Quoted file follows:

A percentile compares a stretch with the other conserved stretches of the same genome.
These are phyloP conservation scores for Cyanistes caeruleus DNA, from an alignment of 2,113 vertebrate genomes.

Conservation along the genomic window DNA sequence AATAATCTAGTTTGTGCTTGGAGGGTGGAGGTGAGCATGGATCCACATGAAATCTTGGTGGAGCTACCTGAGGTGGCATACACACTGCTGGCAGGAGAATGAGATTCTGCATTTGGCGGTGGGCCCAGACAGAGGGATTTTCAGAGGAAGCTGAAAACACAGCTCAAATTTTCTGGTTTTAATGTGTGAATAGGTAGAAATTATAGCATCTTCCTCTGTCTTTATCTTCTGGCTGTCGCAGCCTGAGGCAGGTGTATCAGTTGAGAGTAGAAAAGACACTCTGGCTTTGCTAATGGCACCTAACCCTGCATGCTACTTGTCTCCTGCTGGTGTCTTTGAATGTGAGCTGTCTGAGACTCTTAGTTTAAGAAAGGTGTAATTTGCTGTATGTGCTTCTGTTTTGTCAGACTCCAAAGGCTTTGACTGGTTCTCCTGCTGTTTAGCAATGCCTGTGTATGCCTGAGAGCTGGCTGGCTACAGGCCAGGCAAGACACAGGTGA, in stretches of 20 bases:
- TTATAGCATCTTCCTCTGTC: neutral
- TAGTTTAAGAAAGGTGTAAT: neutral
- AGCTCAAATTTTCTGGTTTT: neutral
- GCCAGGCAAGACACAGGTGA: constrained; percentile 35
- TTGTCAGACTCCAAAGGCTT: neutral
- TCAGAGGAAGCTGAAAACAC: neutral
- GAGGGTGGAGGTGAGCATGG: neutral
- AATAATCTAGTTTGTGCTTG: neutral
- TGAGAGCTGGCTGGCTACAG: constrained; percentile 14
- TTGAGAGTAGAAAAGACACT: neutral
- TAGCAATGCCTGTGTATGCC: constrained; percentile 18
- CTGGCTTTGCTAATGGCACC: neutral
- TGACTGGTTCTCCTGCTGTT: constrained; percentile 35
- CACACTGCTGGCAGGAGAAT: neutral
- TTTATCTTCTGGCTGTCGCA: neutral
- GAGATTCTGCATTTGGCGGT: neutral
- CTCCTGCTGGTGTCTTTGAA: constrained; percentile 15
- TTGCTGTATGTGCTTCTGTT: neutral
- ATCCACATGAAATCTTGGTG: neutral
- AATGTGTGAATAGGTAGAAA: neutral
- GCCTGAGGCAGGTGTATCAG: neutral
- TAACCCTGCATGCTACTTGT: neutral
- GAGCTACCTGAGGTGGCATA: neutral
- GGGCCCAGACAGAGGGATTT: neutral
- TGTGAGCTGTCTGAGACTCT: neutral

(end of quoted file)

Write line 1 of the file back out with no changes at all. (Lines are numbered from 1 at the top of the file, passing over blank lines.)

A percentile compares a stretch with the other conserved stretches of the same genome.